Death Wish (1974) Review

We are moments away from Eli Roth’s new action flick, Death Wish, so let’s go back and look at the original film from 1974.

Paul Kersey is an architect in New York with a great family and a great life, but that doesn’t last forever. When his wife is brutally murdered by a group of criminals, Paul rethinks his views on morality and society. He decides to pursue justice his own way by shooting criminals in the streets. Can he handle the stress of his daily life while also being a killer during his nights?

Let’s start with the film’s acting. Charles Bronson brings a lot of personality to the character of Paul Kersey. He presents the character well in almost every situation. Bronson is just as believable when he acts shocked or scared as when he acts calm and collected. Everyone else in the film does a standard job at acting with nothing really noticeable. Although, if you pay attention when you watch Death Wish, you’ll find a brief appearence of a young Jeff Goldblum.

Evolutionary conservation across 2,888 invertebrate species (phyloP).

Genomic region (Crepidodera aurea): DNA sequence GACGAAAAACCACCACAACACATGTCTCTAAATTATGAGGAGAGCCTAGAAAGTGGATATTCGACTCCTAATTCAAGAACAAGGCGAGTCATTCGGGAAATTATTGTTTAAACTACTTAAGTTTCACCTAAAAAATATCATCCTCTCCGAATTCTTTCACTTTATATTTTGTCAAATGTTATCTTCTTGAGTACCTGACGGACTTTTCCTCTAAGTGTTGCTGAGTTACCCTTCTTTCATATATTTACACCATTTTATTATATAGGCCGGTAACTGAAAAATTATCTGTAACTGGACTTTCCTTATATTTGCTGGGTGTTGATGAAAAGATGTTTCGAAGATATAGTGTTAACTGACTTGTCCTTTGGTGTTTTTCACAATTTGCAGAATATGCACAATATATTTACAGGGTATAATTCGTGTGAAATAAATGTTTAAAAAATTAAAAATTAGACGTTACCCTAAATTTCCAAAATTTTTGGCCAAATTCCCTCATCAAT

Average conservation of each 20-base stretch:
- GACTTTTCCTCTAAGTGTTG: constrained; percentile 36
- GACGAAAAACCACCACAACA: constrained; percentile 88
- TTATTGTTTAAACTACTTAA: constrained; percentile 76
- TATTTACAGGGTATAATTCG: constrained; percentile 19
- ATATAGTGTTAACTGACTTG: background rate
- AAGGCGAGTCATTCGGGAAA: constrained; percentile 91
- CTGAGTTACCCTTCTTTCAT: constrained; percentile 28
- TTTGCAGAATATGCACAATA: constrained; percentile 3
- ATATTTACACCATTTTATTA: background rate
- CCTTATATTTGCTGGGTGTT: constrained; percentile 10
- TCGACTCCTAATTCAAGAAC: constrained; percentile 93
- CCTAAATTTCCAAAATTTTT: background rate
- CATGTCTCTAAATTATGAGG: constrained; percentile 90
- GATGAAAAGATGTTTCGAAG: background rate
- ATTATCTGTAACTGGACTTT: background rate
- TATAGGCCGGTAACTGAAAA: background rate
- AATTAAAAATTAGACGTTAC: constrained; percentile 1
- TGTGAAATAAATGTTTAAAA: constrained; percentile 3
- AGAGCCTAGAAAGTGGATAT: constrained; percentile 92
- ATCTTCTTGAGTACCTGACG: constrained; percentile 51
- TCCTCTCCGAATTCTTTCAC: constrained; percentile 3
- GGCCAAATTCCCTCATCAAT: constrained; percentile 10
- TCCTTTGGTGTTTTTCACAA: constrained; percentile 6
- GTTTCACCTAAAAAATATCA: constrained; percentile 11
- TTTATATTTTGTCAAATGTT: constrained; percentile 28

Death Wish is more of a crime drama than an action movie. The shootouts are few and far between, but that’s not really a bad thing. The movie does a great job at providing a steady path of character development. I felt more and more invested in Paul’s story as the movie progressed. The writers of Death Wish were phenomenal at making Paul relatable to the audience. The downside of the writing is that the action sequences all follow the same structure. The repetitiveness really makes the movie drag on.

Although the shootouts have the same setups they are filmed very well. The great camera work and use of practical effects show that there was a lot of effort put into making these scenes intense for the audience. Almost every scene in Death Wish is accompanied by fantastic music that sets the tone just right.

Death Wish is far from a perfect movie, but it has plenty of entertaining qualities that make it worth the watch before you see the reboot.


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